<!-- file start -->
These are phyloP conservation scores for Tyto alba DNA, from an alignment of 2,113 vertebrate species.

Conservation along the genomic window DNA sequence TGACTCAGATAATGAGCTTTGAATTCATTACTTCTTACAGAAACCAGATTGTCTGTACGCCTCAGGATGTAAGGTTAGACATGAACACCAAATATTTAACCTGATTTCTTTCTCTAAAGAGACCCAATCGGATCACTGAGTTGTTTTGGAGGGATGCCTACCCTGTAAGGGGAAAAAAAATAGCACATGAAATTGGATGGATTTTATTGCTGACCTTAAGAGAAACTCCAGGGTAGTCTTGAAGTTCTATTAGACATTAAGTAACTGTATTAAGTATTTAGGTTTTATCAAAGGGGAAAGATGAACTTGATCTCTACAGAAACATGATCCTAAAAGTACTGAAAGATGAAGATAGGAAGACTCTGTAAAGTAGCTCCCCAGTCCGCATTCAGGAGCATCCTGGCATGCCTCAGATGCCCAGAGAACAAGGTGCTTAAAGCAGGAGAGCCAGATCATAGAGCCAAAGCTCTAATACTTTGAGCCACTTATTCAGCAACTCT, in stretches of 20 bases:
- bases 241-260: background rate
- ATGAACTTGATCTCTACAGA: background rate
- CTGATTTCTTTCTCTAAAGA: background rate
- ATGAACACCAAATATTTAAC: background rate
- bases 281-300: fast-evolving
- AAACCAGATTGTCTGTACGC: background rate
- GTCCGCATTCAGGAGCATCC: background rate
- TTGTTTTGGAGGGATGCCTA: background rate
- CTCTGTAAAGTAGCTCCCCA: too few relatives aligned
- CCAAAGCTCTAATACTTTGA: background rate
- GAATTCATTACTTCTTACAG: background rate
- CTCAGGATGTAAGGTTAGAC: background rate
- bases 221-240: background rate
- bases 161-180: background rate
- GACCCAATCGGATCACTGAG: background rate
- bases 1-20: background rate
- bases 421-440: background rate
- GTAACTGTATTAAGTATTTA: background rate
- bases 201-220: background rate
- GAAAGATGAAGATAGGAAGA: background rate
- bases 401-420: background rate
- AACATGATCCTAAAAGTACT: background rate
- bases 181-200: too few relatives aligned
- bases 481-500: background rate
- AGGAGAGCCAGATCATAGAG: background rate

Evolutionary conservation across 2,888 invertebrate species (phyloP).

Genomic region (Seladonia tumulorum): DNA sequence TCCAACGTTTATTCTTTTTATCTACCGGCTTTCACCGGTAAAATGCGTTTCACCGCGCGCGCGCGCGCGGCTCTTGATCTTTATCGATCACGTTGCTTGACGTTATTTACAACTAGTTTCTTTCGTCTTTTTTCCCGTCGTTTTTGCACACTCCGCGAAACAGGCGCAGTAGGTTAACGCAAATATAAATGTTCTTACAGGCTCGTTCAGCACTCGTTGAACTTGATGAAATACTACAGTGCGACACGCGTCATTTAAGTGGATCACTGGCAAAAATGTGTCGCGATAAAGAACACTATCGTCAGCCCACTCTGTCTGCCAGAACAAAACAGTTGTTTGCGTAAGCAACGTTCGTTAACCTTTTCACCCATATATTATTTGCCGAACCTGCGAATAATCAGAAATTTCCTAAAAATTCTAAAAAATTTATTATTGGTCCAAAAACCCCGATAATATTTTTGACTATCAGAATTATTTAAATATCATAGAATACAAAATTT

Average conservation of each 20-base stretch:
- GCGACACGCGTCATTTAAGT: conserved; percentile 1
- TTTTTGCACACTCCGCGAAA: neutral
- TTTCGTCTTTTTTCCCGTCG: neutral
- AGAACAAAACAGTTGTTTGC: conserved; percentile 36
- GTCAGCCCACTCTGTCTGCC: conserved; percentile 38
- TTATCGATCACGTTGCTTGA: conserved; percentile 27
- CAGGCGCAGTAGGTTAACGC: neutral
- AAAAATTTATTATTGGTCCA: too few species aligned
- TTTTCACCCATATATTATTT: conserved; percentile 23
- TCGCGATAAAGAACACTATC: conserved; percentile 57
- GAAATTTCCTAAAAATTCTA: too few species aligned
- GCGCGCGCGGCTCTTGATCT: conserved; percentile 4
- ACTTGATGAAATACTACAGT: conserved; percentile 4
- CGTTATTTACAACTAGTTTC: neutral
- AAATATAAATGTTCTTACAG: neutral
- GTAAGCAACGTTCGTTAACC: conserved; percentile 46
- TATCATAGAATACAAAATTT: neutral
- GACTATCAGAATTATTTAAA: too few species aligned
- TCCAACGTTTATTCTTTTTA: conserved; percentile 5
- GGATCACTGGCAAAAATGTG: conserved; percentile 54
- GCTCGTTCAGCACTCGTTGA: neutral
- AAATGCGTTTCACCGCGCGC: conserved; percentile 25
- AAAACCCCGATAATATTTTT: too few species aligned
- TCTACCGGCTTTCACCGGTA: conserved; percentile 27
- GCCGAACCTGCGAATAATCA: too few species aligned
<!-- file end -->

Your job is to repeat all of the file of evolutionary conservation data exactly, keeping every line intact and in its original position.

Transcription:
These are phyloP conservation scores for Tyto alba DNA, from an alignment of 2,113 vertebrate species.

Conservation along the genomic window DNA sequence TGACTCAGATAATGAGCTTTGAATTCATTACTTCTTACAGAAACCAGATTGTCTGTACGCCTCAGGATGTAAGGTTAGACATGAACACCAAATATTTAACCTGATTTCTTTCTCTAAAGAGACCCAATCGGATCACTGAGTTGTTTTGGAGGGATGCCTACCCTGTAAGGGGAAAAAAAATAGCACATGAAATTGGATGGATTTTATTGCTGACCTTAAGAGAAACTCCAGGGTAGTCTTGAAGTTCTATTAGACATTAAGTAACTGTATTAAGTATTTAGGTTTTATCAAAGGGGAAAGATGAACTTGATCTCTACAGAAACATGATCCTAAAAGTACTGAAAGATGAAGATAGGAAGACTCTGTAAAGTAGCTCCCCAGTCCGCATTCAGGAGCATCCTGGCATGCCTCAGATGCCCAGAGAACAAGGTGCTTAAAGCAGGAGAGCCAGATCATAGAGCCAAAGCTCTAATACTTTGAGCCACTTATTCAGCAACTCT, in stretches of 20 bases:
- bases 241-260: background rate
- ATGAACTTGATCTCTACAGA: background rate
- CTGATTTCTTTCTCTAAAGA: background rate
- ATGAACACCAAATATTTAAC: background rate
- bases 281-300: fast-evolving
- AAACCAGATTGTCTGTACGC: background rate
- GTCCGCATTCAGGAGCATCC: background rate
- TTGTTTTGGAGGGATGCCTA: background rate
- CTCTGTAAAGTAGCTCCCCA: too few relatives aligned
- CCAAAGCTCTAATACTTTGA: background rate
- GAATTCATTACTTCTTACAG: background rate
- CTCAGGATGTAAGGTTAGAC: background rate
- bases 221-240: background rate
- bases 161-180: background rate
- GACCCAATCGGATCACTGAG: background rate
- bases 1-20: background rate
- bases 421-440: background rate
- GTAACTGTATTAAGTATTTA: background rate
- bases 201-220: background rate
- GAAAGATGAAGATAGGAAGA: background rate
- bases 401-420: background rate
- AACATGATCCTAAAAGTACT: background rate
- bases 181-200: too few relatives aligned
- bases 481-500: background rate
- AGGAGAGCCAGATCATAGAG: background rate

Evolutionary conservation across 2,888 invertebrate species (phyloP).

Genomic region (Seladonia tumulorum): DNA sequence TCCAACGTTTATTCTTTTTATCTACCGGCTTTCACCGGTAAAATGCGTTTCACCGCGCGCGCGCGCGCGGCTCTTGATCTTTATCGATCACGTTGCTTGACGTTATTTACAACTAGTTTCTTTCGTCTTTTTTCCCGTCGTTTTTGCACACTCCGCGAAACAGGCGCAGTAGGTTAACGCAAATATAAATGTTCTTACAGGCTCGTTCAGCACTCGTTGAACTTGATGAAATACTACAGTGCGACACGCGTCATTTAAGTGGATCACTGGCAAAAATGTGTCGCGATAAAGAACACTATCGTCAGCCCACTCTGTCTGCCAGAACAAAACAGTTGTTTGCGTAAGCAACGTTCGTTAACCTTTTCACCCATATATTATTTGCCGAACCTGCGAATAATCAGAAATTTCCTAAAAATTCTAAAAAATTTATTATTGGTCCAAAAACCCCGATAATATTTTTGACTATCAGAATTATTTAAATATCATAGAATACAAAATTT

Average conservation of each 20-base stretch:
- GCGACACGCGTCATTTAAGT: conserved; percentile 1
- TTTTTGCACACTCCGCGAAA: neutral
- TTTCGTCTTTTTTCCCGTCG: neutral
- AGAACAAAACAGTTGTTTGC: conserved; percentile 36
- GTCAGCCCACTCTGTCTGCC: conserved; percentile 38
- TTATCGATCACGTTGCTTGA: conserved; percentile 27
- CAGGCGCAGTAGGTTAACGC: neutral
- AAAAATTTATTATTGGTCCA: too few species aligned
- TTTTCACCCATATATTATTT: conserved; percentile 23
- TCGCGATAAAGAACACTATC: conserved; percentile 57
- GAAATTTCCTAAAAATTCTA: too few species aligned
- GCGCGCGCGGCTCTTGATCT: conserved; percentile 4
- ACTTGATGAAATACTACAGT: conserved; percentile 4
- CGTTATTTACAACTAGTTTC: neutral
- AAATATAAATGTTCTTACAG: neutral
- GTAAGCAACGTTCGTTAACC: conserved; percentile 46
- TATCATAGAATACAAAATTT: neutral
- GACTATCAGAATTATTTAAA: too few species aligned
- TCCAACGTTTATTCTTTTTA: conserved; percentile 5
- GGATCACTGGCAAAAATGTG: conserved; percentile 54
- GCTCGTTCAGCACTCGTTGA: neutral
- AAATGCGTTTCACCGCGCGC: conserved; percentile 25
- AAAACCCCGATAATATTTTT: too few species aligned
- TCTACCGGCTTTCACCGGTA: conserved; percentile 27
- GCCGAACCTGCGAATAATCA: too few species aligned